SPF, DKIM and dMarc brief explanation and best practices
Posted by Dag Frode Aasnes on 28 January 2016 09:45 AM
Spam email has been a plague since the Internet's origins, and they continued to increase in scope, the more the number of units and people who connect to the Internet increases. Despite numerous attempts at establishing anti-spam tools, it is still a pretty high number of unwanted messages sent every day.
Fortunately it seems that lately something is changing with the adoption of three (relatively) new tools that are beginning to be widely used: SPF, DKIM and dMarc.
What is SPF, DKIM and dMarc
SPF (Sender Policy Framework) is a DNS entry of text that displays a list of servers that are allowed to send mail for a particular domain. Incidentally the fact that SPF is a DNS entry can also be considered as a way to enforce that list is authoritative for the domain, since the owners / managers are the only people allowed to add / change the domain zone file.
DKIM (DomainKeys Identified Mail) should instead be considered as a method to verify that email messages are credible, which means that they were not changed from the moment the message was leaving the original mail server. This extra layer of security is achieved by a public / private key signing. Again, owners of domain add a DNS entry with the public DKIM key that will be used by recipients to verify that the message DKIM signature is right, while on the sender's side verify email messages with the corresponding private key.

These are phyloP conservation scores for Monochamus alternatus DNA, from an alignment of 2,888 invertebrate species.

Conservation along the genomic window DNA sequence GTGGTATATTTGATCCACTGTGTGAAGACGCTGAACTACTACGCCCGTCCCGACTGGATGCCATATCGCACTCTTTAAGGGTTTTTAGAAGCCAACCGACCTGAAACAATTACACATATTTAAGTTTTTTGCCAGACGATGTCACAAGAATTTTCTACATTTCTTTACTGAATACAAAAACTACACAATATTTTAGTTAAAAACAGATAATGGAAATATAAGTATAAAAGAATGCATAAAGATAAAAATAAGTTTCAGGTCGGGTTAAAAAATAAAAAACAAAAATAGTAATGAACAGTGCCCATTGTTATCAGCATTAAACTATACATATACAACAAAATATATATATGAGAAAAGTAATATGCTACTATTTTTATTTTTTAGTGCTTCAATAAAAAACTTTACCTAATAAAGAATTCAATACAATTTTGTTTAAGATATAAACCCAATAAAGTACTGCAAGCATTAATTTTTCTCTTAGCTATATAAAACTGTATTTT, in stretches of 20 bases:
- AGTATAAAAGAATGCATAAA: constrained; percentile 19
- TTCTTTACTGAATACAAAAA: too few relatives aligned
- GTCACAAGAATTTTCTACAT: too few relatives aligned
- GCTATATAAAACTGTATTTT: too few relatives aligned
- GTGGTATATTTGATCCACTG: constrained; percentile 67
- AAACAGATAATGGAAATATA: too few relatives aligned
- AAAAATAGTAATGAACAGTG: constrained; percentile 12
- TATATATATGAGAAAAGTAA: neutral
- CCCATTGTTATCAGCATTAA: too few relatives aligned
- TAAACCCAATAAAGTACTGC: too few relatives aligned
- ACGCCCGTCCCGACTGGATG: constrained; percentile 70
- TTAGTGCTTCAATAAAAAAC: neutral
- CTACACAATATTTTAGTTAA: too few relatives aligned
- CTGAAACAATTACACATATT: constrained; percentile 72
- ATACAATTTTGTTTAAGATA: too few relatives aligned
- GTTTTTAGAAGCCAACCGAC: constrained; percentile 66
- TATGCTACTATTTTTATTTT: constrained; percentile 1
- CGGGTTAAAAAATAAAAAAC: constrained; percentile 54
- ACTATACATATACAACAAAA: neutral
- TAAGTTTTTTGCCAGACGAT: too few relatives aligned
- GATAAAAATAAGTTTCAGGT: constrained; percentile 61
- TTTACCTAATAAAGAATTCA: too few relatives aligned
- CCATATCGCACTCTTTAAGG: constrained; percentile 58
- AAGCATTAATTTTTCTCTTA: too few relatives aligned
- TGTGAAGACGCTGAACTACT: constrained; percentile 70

Dmarc (Domain-based Message Authenticationt) Enforces SPF and DKIM by declaring a clear policy that must be used on both the aforementioned tools and makes it possible to set an address that can be used to send reports on mail statistics collected by receivers Specific domain
How do they work?
SPF: Upon receipt of HELLO message and the return address will be retrieved by the recipient's e-mail server running a TXT DNS query against the domain's SPF record. SPF entry is then used to verify the sender's server. If the check fails sent a rejection message to sender server.
DKIM: When sending an outgoing message, the last server within the domain infrastructure verify against its internal settings for the domain used in the "From:" header is included in his "signing rutinener". If the process does not stop here, a new header, called "DKIM-Signature", be added to the mail message using the private portion of the key * Now can not be changed * longer otherwise DKIM header not match upon receipt recipient server which will make a TXT DNS query to retrieve the key to the DKIM-Signature field. DKIM header checks score to determine whether a message is fraudulent or credible.
Dmarc: If the recipient's e-mail server is checked if there are any existing dMarc regulations published in the domain used by the SPF and / or DKIM. Here check if * one or both * SPF and DKIM exist, successful simultaneous control routines to be * adjusted * with policy set by dMarc as deemed consignment successful, otherwise it is set as failed if control procedures fail, based on the action published by dMarc policy.
What is the message behind all this? Should I use these tools or not?
Run a test to see if your email messages using the SPF, DKIM and dMarc.
Copy email to the address from the test page eg web-x7pCDB@mail-tester.com